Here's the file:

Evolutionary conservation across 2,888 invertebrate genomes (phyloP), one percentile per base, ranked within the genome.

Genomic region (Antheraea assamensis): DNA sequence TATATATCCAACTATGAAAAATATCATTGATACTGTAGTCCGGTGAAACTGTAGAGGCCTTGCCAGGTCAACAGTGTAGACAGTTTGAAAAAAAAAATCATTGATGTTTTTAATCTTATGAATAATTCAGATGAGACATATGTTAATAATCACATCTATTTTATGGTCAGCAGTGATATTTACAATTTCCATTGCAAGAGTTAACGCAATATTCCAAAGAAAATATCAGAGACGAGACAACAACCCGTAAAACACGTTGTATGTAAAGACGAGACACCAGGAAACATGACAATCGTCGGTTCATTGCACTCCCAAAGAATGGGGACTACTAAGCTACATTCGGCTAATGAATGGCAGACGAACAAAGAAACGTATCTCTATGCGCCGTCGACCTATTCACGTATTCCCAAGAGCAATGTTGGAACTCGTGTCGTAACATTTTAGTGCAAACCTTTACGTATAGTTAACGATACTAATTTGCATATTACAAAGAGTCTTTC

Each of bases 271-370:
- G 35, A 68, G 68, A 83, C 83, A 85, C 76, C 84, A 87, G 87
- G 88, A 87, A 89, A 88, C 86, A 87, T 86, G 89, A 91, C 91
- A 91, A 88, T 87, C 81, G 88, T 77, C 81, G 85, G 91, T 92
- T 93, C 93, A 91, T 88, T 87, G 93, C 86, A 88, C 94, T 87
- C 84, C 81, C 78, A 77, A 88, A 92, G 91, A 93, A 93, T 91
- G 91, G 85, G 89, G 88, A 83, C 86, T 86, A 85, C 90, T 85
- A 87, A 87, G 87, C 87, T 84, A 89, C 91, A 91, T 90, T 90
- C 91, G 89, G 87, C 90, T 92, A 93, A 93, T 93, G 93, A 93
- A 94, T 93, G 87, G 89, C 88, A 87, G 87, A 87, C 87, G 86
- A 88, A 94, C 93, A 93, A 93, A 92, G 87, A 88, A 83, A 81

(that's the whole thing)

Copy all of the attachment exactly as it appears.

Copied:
Evolutionary conservation across 2,888 invertebrate genomes (phyloP), one percentile per base, ranked within the genome.

Genomic region (Antheraea assamensis): DNA sequence TATATATCCAACTATGAAAAATATCATTGATACTGTAGTCCGGTGAAACTGTAGAGGCCTTGCCAGGTCAACAGTGTAGACAGTTTGAAAAAAAAAATCATTGATGTTTTTAATCTTATGAATAATTCAGATGAGACATATGTTAATAATCACATCTATTTTATGGTCAGCAGTGATATTTACAATTTCCATTGCAAGAGTTAACGCAATATTCCAAAGAAAATATCAGAGACGAGACAACAACCCGTAAAACACGTTGTATGTAAAGACGAGACACCAGGAAACATGACAATCGTCGGTTCATTGCACTCCCAAAGAATGGGGACTACTAAGCTACATTCGGCTAATGAATGGCAGACGAACAAAGAAACGTATCTCTATGCGCCGTCGACCTATTCACGTATTCCCAAGAGCAATGTTGGAACTCGTGTCGTAACATTTTAGTGCAAACCTTTACGTATAGTTAACGATACTAATTTGCATATTACAAAGAGTCTTTC

Each of bases 271-370:
- G 35, A 68, G 68, A 83, C 83, A 85, C 76, C 84, A 87, G 87
- G 88, A 87, A 89, A 88, C 86, A 87, T 86, G 89, A 91, C 91
- A 91, A 88, T 87, C 81, G 88, T 77, C 81, G 85, G 91, T 92
- T 93, C 93, A 91, T 88, T 87, G 93, C 86, A 88, C 94, T 87
- C 84, C 81, C 78, A 77, A 88, A 92, G 91, A 93, A 93, T 91
- G 91, G 85, G 89, G 88, A 83, C 86, T 86, A 85, C 90, T 85
- A 87, A 87, G 87, C 87, T 84, A 89, C 91, A 91, T 90, T 90
- C 91, G 89, G 87, C 90, T 92, A 93, A 93, T 93, G 93, A 93
- A 94, T 93, G 87, G 89, C 88, A 87, G 87, A 87, C 87, G 86
- A 88, A 94, C 93, A 93, A 93, A 92, G 87, A 88, A 83, A 81